The utilize of diatomaceous earth has a couple of disbenefits. One is that it must be kept dry to keep it in powder form. Of course, it is complex to avoid wetting the diatomaceous dust in a garden. The gardener must reapply the powder periodically between waterings or after the dust cakes up. The other disbenefit is that the powder is not targeted just to sow or pill bugs. The utilize of diatomaceous earth will affect any crawling insect, such as ants.

    Controlling Sow Bug Infestations

    The presence of small numbers of sow and pill bugs is typically not a predicament. They can just be left alone. However, large numbers of them may become a nuisance. They are especially damaging to the new growth of an timely spring garden. comprehendably, most people do not want sow bugs in their vegetable gardens. Diatomaceous earth is a helpful approach to controlling these garden pests.

    Organic Gardening Products

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    Non-Toxic Homemade Pest Control

    Friday, June 11th, 2010
    Légumes

    Image via Wikipedia

    Expensive store bought sprays are not the only route to go when trying to protect a garden. Most people have the necessary components right in their own homes to rid themselves of pesky pests. A trip to the store to get one or two items at first, will save a lot of money during the growing season as these items are affordable and some can be kept and utilized throughout the season and in other pest control combinations.

    Homemade Non Toxic Pest Control Spray

    Onion/Garlic Spray

    components:

    • 1 garlic bulb
    • 1 small onion
    • 1 quart of water
    • 1 Tbsp. cayenne pepper
    • 1- Tbsp. liquid Ivory soap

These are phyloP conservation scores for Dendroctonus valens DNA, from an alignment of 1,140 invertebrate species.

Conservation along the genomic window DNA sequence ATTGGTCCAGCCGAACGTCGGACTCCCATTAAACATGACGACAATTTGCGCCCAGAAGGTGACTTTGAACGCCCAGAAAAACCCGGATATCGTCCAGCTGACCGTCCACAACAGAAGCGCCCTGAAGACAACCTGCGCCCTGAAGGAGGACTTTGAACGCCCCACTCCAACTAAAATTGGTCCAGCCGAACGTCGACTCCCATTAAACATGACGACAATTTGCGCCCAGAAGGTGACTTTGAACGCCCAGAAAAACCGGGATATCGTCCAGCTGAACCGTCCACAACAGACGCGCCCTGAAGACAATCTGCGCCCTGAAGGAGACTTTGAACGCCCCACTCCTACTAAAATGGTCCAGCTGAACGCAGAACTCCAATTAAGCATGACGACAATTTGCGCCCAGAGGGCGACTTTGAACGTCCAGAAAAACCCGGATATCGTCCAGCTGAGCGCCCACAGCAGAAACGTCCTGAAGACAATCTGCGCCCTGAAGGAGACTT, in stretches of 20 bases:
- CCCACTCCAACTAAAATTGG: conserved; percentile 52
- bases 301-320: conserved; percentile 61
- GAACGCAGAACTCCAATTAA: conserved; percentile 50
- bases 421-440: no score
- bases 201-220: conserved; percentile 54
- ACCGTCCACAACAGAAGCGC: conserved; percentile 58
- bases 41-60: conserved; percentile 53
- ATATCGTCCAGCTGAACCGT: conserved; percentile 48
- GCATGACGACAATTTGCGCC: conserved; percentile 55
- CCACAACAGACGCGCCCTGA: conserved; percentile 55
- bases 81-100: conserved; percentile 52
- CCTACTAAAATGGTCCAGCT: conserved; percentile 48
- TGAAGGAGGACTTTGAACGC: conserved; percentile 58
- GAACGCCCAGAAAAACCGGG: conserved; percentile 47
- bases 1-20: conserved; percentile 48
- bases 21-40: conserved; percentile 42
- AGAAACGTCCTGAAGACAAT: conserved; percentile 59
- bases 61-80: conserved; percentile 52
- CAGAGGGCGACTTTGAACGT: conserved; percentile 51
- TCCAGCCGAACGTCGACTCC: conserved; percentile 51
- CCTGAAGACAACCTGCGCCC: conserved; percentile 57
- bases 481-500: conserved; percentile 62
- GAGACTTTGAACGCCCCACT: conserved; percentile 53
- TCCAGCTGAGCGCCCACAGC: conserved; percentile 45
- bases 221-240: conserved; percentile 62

Chop onion and garlic bulb into very small pieces place in bowl. Add cayenne pepper to combination. Add water. Let combination soak for one hour. After one hour, add liquid Ivory soap. Pour into a spray bottle and spray plants to kill a wide variety of insects. combination is good for one week.

    Soap Spray

    components:

    • 3 Tbsp. Liquid Ivory soap
    • 1 gallon of water

    Mix one gallon of water with liquid Ivory soap. Pour into a spray bottle. Mist the leaves of the infested plants. This combination will kill aphids, spider mites, and mealy bugs.

    Hot Pepper Spray

    components:

    • 1 pint of hot peppers
    • 1 garlic bulb
    • 2 Tbsp. dish soap
    • 4 gallons of water

    Mince or chop peppers into very small pieces. Add garlic and mix thoroughly.

    Add pepper mix to water, using a bucket is best. Let sit over night. Using a funnel, pour the combination into a spray bottle.

    Add soap.

    Spray the entire plant from leaves to stems to roots.

    combination works on a variety of garden pests.

    Homemade Fungi Spray

    Insects aren’t the only thing that can kill plants. Fungus is as well a top priority when trying to keep plants healthy.

    Baking Soda Fungi Killer for Black Rot on Grapes

    Dissolve 4 tsp. of baking soda into one gallon of water. Pour combination into spray bottle. Spray over grapes and vines as soon as the fruit starts to grow. utilize once a week for entire grape growing season.

    Homemade Deer Repellent

    Egg Spray

    components:

    • 2 eggs
    • 1 gallon of water

    Mix two raw eggs into water. Blend and stir. Pour water into a spray bottle. Spray on vegetables, grapevines, cornstalks and fruit trees. Make sure to re-spray combination after a rainfall.

    Bars of Soap

    Deer do no like bars of soap for some reason. Any kind of soap. Take bars of soap and hang them from fruit trees approximately three feet from the ground where the deer will surely come in contact with them. Soap on a rope is great for this. Change the soap every two months during growing season.

    If a garden is roped off, soap can be rubbed onto the fence or wire around the garden once a week to keep the deer away.

    Make It at Home to Save Money

    A lot of money can be spent on pest control; however there are alternatives to the expensive pesticides sold in stores and many of these things can be found in the gardeners’ own home.

    Organic Pest control